Nicholas Davis

Nicholas Davis

Professor Emeritus

Nicholas Davis

Office Address

540 E. Canfield, 7322 Scott Hall
Detroit MI 48201

Office Phone

(313) 577-8654
Lab Phone: (313) 577-7807

Office Fax

(313) 577-6739


The Davis Lab studies the enzymology and cell biology of protein palmitoylation, a reversible, post-translational protein modification in which fatty acyl moieties (typically, the saturated 16-carbon palmitate) are attached to selected protein cysteine residues. Many signaling proteins, including key players in cancer and in synaptic transmission, rely on palmitoylation for tethering to membrane action sites. Palmitoylation is distinguished by its reversibility, with regulated addition and removal dynamically regulating protein association with membranes. Well known examples include H- and N-Ras, where rapid cycles of de- and re-palmitoylation control distribution between Golgi and plasma membranes, as well as the synaptic scaffolding protein PSD-95, where palmitoyl-regulation modulates synaptic strength by controlling receptor numbers at the synapse.

Palmitoylation has proved a difficult study and it is only in the last decade that the mechanisms mediating its addition and removal have begun to emerge. Our entry into this field came in 2002 when we identified a first example palmitoylation enzyme, the yeast protein acyl transferase (PAT) Akr1. This discovery, together with co-discovery of a second yeast PAT, pointed to the larger mammalian protein family that has since emerged as a family of palmitoylation specificities. The PATs of the 23-member human family are now linked to numerous diseases, including many neurological disorders such as Huntington's Disease, mental retardation, and schizophrenia.

Much of our recent work has centered on the development of new proteomic methods for analyzing palmitoylation change. Using this approach we have mapped the seven yeast PATs to cognate substrate proteins and more recently, with improvements to this technology, we have globally tracked the palmitoylation change that accompanies disease progression in a mouse model of Huntington's Disease. We continue to work on palmitoylation in both yeast and brain - mining the yeast genetic system for fundamental mechanisms and in brain, exploring its controlling role in synaptic function and in neurological disease.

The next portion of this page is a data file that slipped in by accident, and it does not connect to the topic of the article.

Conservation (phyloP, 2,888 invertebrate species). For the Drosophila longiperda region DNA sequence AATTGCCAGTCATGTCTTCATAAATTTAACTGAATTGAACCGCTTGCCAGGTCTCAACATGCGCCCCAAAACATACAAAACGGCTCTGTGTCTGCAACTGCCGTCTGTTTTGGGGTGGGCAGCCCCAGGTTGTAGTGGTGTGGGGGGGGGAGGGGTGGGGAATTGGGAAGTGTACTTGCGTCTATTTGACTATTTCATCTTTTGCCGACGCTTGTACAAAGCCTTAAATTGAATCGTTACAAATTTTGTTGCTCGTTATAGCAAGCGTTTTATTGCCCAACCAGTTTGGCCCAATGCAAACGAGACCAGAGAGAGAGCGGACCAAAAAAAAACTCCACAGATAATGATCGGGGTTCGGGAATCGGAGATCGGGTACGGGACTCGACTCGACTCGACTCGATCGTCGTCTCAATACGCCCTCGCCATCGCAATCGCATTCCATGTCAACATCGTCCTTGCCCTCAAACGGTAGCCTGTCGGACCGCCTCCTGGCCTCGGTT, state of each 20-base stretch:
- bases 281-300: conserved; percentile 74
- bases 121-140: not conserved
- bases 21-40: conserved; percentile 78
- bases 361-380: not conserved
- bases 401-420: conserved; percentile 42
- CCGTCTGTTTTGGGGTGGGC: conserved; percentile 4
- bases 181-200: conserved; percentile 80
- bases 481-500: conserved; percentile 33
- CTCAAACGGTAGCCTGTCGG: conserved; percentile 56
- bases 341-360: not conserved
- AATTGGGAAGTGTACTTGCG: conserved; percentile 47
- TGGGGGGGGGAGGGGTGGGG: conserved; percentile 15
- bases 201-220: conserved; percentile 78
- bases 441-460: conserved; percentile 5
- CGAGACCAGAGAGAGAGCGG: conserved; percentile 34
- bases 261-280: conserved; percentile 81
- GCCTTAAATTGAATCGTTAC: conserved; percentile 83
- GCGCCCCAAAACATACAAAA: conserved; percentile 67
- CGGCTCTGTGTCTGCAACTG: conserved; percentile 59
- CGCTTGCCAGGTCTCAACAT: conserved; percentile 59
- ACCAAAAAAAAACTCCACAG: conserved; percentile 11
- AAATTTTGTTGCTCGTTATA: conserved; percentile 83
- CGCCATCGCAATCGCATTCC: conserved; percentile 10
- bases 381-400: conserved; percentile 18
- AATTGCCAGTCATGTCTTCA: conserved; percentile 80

Massachusetts Institute of Technology - S.B. - 1978

The Rockefeller University - Ph.D. - 1985


  • J. Wan, J.N. Savas, A.F. Roth, S.S. Sanders, R.R. Singaraja, M.R. Hayden, J.R. Yates, 3rd, and N.G. Davis (2013) Tracking brain palmitoylation change: Predominance of glial change in a mouse model of Huntington's disease. Chemistry & Biology 20: 1421-34.
  • A.F. Roth, I. Papanayotou, N.G. Davis (2011) The yeast kinase Yck2 has a tripartite palmitoylation signal. Mol Biol Cell 22: 2702-15.
  • R. Kang, J. Wan, P. Arstikaitis, H. Takahashi, K. Huang, A.O. Bailey, J.X. Thompson, A.F. Roth, R.C. Drisdel, R. Mastro, W.N. Green, J.R. Yates, 3rd, N.G. Davis* and A. El-Husseini* (2008) Neural palmitoyl-proteomics reveals dynamic synaptic palmitoylation. Nature 456: 904-9. (*equal contributions)
  • A.F. Roth, J. Wan, A.O. Bailey, B. Sun, J. Kuchar, W.N. Green, B. Phinney, J.R. Yates, III, and N.G. Davis (2006) Global analysis of protein palmitoylation in yeast. Cell 125: 1003-13.
  • A.F. Roth, Y. Feng, L. Chen, and N.G. Davis (2002) The yeast DHHC cysteine-rich domain protein Akr1p is a palmitoyl transferase. J. Cell Biol. 159: 23-28.

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